Faulty Interpretation of Cod Liver Oil Data

by elam
(lancaster, Pa.)

Your interpretation of folks getting liver damage from cod liver oil (referring to the page Cod Liver Oil Information) is misleading and actually wrong. the study mentions high levels of vitamin A being taken much more than one can get from a tablespoon of cod liver oil...


You did some really poor math here and set things up to prove a false point. The study you gave a link to, says that the smallest daily dose leading to the liver damage was 25,000 IU of Vitamin A (During 6 Years!).

There are 3000 IU of Vitamin A along with 1200 IU of vitamin D in a tablespoon of cod liver oil so one would have to ingest over 8 tablespoons of it daily to reach the smallest daily dose that lead to the liver damage in six years!


And you say: Furthermore, some studies believe that even moderate use of these preformed retinols may be contributing to liver damage. Some studies believe and may are weak words for your argument.

So, present a better argument against cod liver oil than the poor hysterical one you put together here.

This makes me wonder about the rest of your data...though I do agree that more Vitamin D is necessary but having it come from a whole food is preferable in the long and short run.

Comments for Faulty Interpretation of Cod Liver Oil Data

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It's too bad that you don't leave your info...
by: Kerri Knox, RN- The Immune Queen!

Hi Elam,

I'm always up for a challenge of what I say, but I find it interesting that those who ask for my help leave their email so that they can get my answer, but that those who criticize me, like you, don't leave their email- and therefore have no possible way to get my answer back and respond.

But, I'll answer anyway even though will not see this answer because you attacked me
and ran off.

So, first of all, this is an informational website and not a PhD dissertation. I use more references to actual peer reviewed studies than almost any website you will find out there, so if I make a reference to 'some researchers', I have very often included a link for you to go do your own research if you don't believe me.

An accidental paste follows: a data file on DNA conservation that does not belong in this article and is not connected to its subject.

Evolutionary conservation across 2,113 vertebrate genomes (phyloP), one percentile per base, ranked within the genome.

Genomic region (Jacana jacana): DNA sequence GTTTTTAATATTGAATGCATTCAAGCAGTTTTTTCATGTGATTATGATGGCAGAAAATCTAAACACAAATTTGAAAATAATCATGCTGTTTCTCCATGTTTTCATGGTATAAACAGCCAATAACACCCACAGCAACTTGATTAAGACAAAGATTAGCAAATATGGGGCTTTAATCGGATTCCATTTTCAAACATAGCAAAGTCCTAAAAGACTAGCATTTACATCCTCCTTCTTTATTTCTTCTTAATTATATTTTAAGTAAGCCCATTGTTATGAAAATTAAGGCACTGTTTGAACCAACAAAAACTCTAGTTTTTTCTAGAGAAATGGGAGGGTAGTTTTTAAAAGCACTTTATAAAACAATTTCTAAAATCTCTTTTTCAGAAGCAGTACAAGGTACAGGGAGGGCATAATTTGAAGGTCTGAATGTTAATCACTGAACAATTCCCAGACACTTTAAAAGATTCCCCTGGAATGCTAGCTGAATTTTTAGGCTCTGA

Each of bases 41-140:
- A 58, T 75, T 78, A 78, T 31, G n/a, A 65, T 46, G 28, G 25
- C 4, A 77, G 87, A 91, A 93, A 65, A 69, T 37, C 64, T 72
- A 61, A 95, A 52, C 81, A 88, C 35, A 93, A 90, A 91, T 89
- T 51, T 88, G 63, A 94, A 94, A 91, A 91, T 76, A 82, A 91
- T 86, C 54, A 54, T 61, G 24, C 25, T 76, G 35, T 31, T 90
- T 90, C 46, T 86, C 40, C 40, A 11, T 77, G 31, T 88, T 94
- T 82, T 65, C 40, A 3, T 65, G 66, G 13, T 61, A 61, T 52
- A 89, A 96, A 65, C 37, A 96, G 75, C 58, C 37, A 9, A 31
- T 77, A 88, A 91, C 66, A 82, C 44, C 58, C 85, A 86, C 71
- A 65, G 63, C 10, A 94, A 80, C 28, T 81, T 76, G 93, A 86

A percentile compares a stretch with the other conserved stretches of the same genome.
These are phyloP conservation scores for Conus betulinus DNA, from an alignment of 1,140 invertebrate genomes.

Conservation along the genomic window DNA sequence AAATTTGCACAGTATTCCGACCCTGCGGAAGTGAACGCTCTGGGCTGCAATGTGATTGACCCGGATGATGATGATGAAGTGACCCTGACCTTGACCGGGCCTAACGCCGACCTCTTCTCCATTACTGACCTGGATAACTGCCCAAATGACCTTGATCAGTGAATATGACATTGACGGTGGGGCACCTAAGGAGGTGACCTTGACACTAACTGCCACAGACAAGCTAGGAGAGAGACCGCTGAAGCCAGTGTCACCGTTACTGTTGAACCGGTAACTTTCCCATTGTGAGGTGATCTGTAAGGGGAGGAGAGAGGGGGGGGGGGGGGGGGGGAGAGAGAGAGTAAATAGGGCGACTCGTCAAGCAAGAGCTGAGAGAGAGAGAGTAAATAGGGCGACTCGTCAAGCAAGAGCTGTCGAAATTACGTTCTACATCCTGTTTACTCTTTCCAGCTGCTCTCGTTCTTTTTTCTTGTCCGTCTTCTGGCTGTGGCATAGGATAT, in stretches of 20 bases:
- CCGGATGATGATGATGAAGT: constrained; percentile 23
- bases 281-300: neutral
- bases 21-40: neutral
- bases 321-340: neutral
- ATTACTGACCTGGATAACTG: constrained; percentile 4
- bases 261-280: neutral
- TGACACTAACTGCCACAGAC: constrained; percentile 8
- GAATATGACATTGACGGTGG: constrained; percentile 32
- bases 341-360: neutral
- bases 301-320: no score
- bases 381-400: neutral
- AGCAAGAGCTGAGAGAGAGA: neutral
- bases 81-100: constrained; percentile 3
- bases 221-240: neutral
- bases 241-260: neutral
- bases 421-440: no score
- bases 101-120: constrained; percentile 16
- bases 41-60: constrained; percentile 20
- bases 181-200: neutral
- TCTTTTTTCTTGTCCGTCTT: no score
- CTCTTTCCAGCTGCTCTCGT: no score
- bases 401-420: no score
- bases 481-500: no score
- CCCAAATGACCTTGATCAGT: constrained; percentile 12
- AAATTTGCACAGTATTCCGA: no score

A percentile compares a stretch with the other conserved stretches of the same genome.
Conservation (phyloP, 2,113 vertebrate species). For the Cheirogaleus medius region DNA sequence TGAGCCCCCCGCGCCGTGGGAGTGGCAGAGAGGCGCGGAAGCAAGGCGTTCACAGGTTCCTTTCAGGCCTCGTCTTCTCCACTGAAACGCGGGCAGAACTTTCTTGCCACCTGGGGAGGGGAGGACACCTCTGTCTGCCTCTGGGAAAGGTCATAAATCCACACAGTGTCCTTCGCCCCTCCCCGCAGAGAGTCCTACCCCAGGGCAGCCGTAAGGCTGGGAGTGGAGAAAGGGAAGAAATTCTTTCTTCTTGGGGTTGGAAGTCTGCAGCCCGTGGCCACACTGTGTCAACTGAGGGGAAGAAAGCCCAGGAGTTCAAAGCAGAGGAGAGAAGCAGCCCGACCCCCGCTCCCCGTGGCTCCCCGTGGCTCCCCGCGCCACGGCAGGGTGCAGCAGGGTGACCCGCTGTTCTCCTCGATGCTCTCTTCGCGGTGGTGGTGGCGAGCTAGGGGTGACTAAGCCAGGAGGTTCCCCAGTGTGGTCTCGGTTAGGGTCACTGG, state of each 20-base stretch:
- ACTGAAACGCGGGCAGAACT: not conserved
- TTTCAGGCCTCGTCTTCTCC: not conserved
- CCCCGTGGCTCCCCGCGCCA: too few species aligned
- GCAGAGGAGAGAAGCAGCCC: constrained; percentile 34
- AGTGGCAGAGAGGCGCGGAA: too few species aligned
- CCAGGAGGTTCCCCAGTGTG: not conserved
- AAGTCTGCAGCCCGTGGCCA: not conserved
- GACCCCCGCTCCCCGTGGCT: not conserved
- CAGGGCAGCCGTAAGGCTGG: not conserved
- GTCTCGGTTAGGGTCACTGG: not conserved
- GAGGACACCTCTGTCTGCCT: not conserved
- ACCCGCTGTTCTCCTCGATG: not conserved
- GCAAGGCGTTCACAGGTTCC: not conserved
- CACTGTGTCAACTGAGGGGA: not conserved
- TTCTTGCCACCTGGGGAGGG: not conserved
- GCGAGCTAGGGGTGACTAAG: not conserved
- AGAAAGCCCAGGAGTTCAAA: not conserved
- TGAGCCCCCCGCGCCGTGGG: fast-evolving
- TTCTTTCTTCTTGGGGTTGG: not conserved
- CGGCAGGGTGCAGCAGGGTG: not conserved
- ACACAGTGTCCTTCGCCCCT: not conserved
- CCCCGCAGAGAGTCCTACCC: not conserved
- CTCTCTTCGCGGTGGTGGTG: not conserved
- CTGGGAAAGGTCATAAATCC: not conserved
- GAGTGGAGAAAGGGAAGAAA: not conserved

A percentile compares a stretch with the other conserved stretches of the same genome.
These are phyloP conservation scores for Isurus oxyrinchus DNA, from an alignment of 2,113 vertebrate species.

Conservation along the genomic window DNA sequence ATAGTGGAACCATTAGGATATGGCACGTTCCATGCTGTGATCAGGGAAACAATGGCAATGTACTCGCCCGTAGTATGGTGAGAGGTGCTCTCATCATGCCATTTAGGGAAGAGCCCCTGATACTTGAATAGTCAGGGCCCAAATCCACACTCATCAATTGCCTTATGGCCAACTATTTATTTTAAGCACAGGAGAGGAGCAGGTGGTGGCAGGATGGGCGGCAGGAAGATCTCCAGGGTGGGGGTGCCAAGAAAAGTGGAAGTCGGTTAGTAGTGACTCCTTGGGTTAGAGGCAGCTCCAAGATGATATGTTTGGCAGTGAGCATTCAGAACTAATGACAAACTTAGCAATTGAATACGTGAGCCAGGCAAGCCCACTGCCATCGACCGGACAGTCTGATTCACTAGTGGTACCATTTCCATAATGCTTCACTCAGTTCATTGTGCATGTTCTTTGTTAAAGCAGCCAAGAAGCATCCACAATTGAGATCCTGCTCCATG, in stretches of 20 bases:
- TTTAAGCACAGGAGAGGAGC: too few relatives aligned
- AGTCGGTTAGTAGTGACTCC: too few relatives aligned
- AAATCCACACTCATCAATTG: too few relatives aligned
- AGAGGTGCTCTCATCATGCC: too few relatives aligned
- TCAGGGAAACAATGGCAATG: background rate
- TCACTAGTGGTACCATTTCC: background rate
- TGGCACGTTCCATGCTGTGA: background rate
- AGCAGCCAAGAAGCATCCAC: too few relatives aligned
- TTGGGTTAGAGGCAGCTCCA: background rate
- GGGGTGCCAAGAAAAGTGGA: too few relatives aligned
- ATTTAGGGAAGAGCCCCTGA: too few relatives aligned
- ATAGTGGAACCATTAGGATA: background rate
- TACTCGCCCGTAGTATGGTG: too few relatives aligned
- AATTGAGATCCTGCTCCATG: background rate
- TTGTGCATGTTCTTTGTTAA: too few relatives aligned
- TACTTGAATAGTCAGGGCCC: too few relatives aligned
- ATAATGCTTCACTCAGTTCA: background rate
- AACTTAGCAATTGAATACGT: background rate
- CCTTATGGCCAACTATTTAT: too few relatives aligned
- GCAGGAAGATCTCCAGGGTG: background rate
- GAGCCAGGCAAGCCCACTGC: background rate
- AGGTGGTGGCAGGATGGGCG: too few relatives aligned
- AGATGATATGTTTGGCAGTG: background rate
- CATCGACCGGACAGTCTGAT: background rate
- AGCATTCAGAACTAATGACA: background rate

You say that the dose required for liver damage is not a realistic amount of cod liver oil -yet the peer reviewed study that I quoted stated that the Vitamin A doses were 'Therapeutic' and at only 25,000 IU's per day, that is about the equivalent of 2 multivitamin tablets per day! That is NOT particularly high at all.

And that same study cited 41 cases of liver toxicity from Vitamin A Supplements!! And that is only in ONE STUDY!! THEIR conclusion, not mine, is

"The data also indicate that prolonged and continuous consumption of doses in the low "therapeutic" range can result in life-threatening liver damage."

If you want to argue your point about data interpretation, take it up with the 5 researchers in the study- not me!


Then This Study brings up the point that Vitamin A becomes even MORE toxic in those who drink alcohol- and a LOT of people out there drink alcohol.

You also say there is "3000 IU of Vitamin A along with 1200 IU of vitamin D in a tablespoon of cod liver oil". I'm looking at several different formulations right here and they have:

Nordic Naturals: One TEASPOON has 3000 IU's of Vitamin A and 20 IU's of Vitamin D

Childlife Essentials: One TEASPOON has 2000 IU's of Vitamin A and 40 IU's of Vitamin D

Genestra: One TEASPOON has 2667 IU's of Vitamin A and 300 IU's of Vitamin D

Carlson: One TEASPOON has 2500 IU's of Vitamin A and 500 IU's of Vitamin D

Pure Encapsulations: One TEASPOON has 1750 IU's of Vitamin A to 150 IU's of Vitamin D


So, you say that getting Vitamin D in foods is better in the long run. What foods would those BE!? Researchers are recommending between 3800 to 5000 IU's of Vitamin D daily and from my Vitamin D Foods page, you can see that's a heck of a lot of salmon!

And

(continued)





cod liver oil stuff continued...
by: Kerri Knox, RN- The Immune Queen!





More About Vitamin D


...if you were to get that from Cod Liver Oil, lets take the Cod liver oil with the BEST Vitamin A to Vitamin D ratio. In order to get 3800 IU's of Vitamin D. That would mean that you would be getting 19,000 IU's of preformed retinols in order to get the minimum amount of Vitamin D recommended on the Vitamin D Requirements page.


Using the cod liver oil from above with the WORST ratio, you would need to take 570,000 IU's of Vitamin A to get 3800 IU's of Vitamin D per day.


So, my point is that Cod Liver Oil is NOT a good source of Vitamin D and that you would need to take a potentially toxic dose of Vitamin A in order to get the proper amount of Vitamin D that you need. While the study only identified 25,000 IU's per day as toxic 19,000 in the BEST cod liver oil supplement (Carlson) from above is pretty close and 570,000 IU's is way over that. And since I plan on getting Vitamin D in the range of approximately 3800 to 5000 IU's per day for the rest of my life, I believe the risks of taking cod liver oil outweigh the benefits and simply taking a plain old Vitamin D3 Supplement is far safer.

If YOU want to take 19,000 IU's of preformed retinols every day just to get enough Vitamin D to meet your needs, then you certainly can do that, but I'll choose not to and I'll continue to recommend that my readers do not either.


Kerri Knox RN Immune Health Queen

Kerri Knox, RN- The Immune Health Queen
Functional Medicine Practitioner
Easy Immune Health.com

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